A: I would say honor yourself. Women are used to doing everything for everyone else first, and we leave ourselves last. I am also guilty of that sometimes, and it’s something I’m still working on. To me, honoring yourself means working on your mindset, learning to appreciate what’s important in life, being grateful, being inspired, treating yourself, and most importantly, loving yourself. Find the Queen within!

Thank you for reading!

I’d love to connect with you!

Website: https://ramonapintea.com/

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Woman Wednesday: Elizabeth

*Note: Woman Wednesday is a part of our blog. Each Woman Wednesday post will feature a woman who would like to share information in the hopes of inspiring and motivating other women. Comments are welcome below.              


Q and A with Elizabeth, Kitchener, Ontario, Canada.

“Your passion isn’t always obvious.”


Q: What are you passionate about? 

A: I’m passionate about so many things, but my main one these days is writing. When I was a young girl around 10 years old, I remember using a child-size blue typewriter and writing a short story. I found it a few years ago, and it wasn’t half bad! I’d like to pick it up and finish it one of these days. While I raised my children, writing fell off to the side as there was no time or energy to do it, but now that they are 12 and 14 years old, I have the time to dedicate myself to it again. As a result, I’ve started three businesses that revolve around writing—a mom lifestyle blog, a handmade business, where I knit and crochet character hats and write children’s books to tell each character’s story, as well as a marketing business, where I specialize in content writing for other businesses, specifically newsletters, blog posts, social media, and WordPress website content writing and SEO.

 

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Q: What were your younger years like?

A: My paternal grandmother was an avid reader and life-long-learner and she shared that with me. She also encouraged me to pursue an English degree in university, and I’m so glad that I did because I feel it has helped me be a better communicator. This skill has been used in all my endeavors.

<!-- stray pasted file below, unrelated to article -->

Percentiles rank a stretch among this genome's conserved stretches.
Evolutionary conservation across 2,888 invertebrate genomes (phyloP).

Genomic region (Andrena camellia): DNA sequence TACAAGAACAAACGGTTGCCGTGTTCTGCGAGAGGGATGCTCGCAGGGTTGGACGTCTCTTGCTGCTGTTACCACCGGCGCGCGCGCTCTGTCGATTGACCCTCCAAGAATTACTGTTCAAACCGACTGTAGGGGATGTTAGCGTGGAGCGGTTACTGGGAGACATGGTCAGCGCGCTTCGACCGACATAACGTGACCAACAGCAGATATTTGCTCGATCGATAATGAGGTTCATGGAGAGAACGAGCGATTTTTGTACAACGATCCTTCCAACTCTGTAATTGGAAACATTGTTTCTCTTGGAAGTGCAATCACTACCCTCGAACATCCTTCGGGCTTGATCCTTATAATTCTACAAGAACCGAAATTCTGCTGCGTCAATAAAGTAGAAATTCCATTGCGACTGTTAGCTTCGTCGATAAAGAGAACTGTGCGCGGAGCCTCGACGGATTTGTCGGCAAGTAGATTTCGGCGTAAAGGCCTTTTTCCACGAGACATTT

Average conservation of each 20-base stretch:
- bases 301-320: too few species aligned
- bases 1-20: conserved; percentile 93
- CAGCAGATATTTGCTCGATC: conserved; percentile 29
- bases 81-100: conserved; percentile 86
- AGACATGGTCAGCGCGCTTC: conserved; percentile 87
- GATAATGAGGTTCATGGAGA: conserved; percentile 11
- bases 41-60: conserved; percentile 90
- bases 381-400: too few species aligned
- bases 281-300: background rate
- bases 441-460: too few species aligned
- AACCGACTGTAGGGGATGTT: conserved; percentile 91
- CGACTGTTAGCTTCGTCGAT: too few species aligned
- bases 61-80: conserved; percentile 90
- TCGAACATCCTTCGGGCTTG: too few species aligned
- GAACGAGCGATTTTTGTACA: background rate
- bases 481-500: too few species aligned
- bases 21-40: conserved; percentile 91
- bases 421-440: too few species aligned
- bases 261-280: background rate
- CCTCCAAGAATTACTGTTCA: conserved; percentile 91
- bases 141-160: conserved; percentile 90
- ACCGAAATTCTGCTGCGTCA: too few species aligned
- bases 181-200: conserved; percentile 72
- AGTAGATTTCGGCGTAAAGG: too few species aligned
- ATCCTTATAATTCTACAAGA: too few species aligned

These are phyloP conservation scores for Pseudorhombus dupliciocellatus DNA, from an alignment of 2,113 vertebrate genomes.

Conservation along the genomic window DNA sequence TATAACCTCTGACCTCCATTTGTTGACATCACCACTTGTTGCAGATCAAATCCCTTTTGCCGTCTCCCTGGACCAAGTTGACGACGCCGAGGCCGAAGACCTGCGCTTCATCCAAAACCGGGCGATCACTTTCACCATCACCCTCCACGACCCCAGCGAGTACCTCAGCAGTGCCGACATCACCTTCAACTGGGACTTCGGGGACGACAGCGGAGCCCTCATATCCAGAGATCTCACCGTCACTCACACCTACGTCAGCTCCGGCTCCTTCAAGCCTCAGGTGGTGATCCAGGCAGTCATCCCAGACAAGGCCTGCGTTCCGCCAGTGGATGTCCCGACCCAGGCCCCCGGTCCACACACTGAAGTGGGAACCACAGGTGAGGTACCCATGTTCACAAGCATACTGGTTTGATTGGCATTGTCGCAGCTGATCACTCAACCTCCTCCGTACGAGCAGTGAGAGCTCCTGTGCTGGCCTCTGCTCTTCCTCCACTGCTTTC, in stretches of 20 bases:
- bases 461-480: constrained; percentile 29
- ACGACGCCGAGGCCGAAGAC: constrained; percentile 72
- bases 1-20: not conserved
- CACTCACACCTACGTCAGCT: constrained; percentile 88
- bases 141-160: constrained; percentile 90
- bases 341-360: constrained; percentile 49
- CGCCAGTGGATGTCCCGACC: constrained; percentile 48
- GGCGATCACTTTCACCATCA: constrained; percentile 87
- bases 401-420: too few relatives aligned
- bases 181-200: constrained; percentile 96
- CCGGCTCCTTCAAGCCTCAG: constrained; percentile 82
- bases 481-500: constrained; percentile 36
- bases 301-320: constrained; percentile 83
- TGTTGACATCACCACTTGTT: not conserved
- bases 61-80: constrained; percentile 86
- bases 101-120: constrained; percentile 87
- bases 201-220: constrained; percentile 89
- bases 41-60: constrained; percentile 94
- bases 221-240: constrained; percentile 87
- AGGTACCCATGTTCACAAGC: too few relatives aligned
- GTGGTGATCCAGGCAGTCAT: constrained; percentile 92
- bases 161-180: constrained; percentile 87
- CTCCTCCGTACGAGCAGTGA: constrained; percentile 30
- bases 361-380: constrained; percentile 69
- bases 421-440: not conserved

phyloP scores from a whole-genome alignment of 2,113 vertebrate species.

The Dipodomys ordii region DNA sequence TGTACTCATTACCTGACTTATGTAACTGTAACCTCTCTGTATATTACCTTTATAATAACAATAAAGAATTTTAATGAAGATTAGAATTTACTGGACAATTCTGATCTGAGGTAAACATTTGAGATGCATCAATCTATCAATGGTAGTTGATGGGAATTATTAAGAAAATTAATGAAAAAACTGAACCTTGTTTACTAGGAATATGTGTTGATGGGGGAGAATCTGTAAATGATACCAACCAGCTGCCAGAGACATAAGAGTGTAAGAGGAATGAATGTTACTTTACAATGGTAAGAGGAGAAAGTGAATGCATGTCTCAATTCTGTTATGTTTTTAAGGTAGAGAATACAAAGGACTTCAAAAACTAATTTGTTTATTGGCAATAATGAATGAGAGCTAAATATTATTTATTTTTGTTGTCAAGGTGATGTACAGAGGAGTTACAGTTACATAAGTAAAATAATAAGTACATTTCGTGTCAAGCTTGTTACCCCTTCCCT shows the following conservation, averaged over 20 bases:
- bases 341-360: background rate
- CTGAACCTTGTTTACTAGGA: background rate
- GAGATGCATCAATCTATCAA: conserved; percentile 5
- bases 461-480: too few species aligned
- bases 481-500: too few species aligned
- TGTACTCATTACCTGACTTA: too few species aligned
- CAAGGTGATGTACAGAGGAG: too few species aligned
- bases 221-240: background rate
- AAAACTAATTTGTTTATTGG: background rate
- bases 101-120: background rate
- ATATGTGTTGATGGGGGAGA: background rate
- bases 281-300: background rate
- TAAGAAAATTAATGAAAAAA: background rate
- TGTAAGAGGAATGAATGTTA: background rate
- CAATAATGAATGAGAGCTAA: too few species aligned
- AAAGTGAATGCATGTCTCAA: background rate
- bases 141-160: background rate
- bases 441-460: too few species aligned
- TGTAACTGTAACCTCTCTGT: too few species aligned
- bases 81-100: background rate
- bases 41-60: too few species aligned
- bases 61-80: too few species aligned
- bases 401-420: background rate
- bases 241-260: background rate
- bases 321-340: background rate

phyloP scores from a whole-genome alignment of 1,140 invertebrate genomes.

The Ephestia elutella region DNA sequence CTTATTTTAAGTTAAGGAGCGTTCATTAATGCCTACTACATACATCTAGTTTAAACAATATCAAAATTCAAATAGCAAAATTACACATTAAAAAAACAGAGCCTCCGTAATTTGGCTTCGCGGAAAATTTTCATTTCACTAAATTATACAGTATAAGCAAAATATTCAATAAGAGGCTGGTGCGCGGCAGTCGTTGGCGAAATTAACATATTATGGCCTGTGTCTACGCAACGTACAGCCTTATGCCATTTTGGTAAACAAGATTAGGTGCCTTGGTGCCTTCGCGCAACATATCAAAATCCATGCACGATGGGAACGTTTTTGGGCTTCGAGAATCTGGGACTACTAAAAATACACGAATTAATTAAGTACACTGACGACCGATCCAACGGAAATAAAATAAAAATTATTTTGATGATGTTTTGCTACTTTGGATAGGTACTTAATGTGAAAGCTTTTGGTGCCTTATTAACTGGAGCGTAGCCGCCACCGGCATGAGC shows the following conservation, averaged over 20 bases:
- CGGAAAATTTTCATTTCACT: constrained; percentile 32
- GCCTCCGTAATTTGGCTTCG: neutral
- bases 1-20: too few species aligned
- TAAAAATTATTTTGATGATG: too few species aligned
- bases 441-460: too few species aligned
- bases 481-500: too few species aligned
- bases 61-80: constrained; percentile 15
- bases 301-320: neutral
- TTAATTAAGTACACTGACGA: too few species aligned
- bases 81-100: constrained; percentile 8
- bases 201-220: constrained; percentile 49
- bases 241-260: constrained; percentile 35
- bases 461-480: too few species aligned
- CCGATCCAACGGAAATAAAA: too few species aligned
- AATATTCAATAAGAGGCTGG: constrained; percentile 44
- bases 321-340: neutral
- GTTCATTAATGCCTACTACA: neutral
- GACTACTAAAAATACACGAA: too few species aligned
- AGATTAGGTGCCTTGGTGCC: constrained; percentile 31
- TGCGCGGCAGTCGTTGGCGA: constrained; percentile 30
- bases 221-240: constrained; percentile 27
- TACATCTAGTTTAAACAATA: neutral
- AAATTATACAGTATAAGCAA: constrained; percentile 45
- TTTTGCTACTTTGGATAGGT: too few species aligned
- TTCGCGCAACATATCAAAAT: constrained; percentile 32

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Q: What is something valuable you’d like others to know?

A: Something valuable I’ve learned is that your passion isn’t always obvious. It took me quite a while working on my business before I woke up one morning with a lightbulb moment that I love writing.

 

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Q: What does feminism mean to you? 

A: To me, feminism means equal opportunity, respect, compensation for work, and [treatment] as a person in general regardless of gender. 

 

Thank you for reading!

I’d love to connect with you!

Elizabeth Ruth Marketing, Facebook 

Mom Lifestyle Blog

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Woman Wednesday: Olivia

*Note: Woman Wednesday is a part of our blog. Each Woman Wednesday post will feature a woman who would like to share information in the hopes of inspiring and motivating other women. Comments are welcome below.              


Q and A with Olivia, from Charleston, SC, living in St Louis, MO

“You will always have a problem if you look for one.”


Q: What are you passionate about? 

A: I am most passionate about people and natural disasters. I love helping women come out of their shells and become the person they want to be.

My obsession with natural disasters came after I lost 80% of my possessions in Hurricane Michael, Panama City Florida, October 10th, 2018. In December of 2018, I partnered with a close friend and helped with the #ComeBackStrongProject. We hosted the event at a local mall in Panama City. We gave toys and supplies to those in need at the event. It was a kick start to my humanitarian efforts. 


In February of 2020, I volunteered in the Bahamas to help with the hurricane Dorian relief efforts with the organization All Hands and Hearts. I plan on volunteering every year going forward. I am also writing a hurricane survival guide for tips and supplies after the storm. 

 

IMG_20200220_112549Olivia has lived in a lot of places; her husband is in the Air Force. She’s lived in Charleston, South Carolina; Panama City, Florida; Atlanta, GA; and St Louis, MO. But her favorite place is wherever she is helping rebuild communities after natural disasters.

 

Q: What were your younger years like?

A: I was born a Buddhist in South Carolina. My mother was born Catholic and converted before I was born. My father was an atheist. His parents were Jehovah’s witnesses. Needless to say, I have much respect for people with different religious views. 
We were not wealthy by any means. We always had the cheapest house in the best school district. My mother and father were very big in our education. Despite the lack of funding, my parents always found ways to share life’s experiences with us. We went on vacations and tried a variety of foods.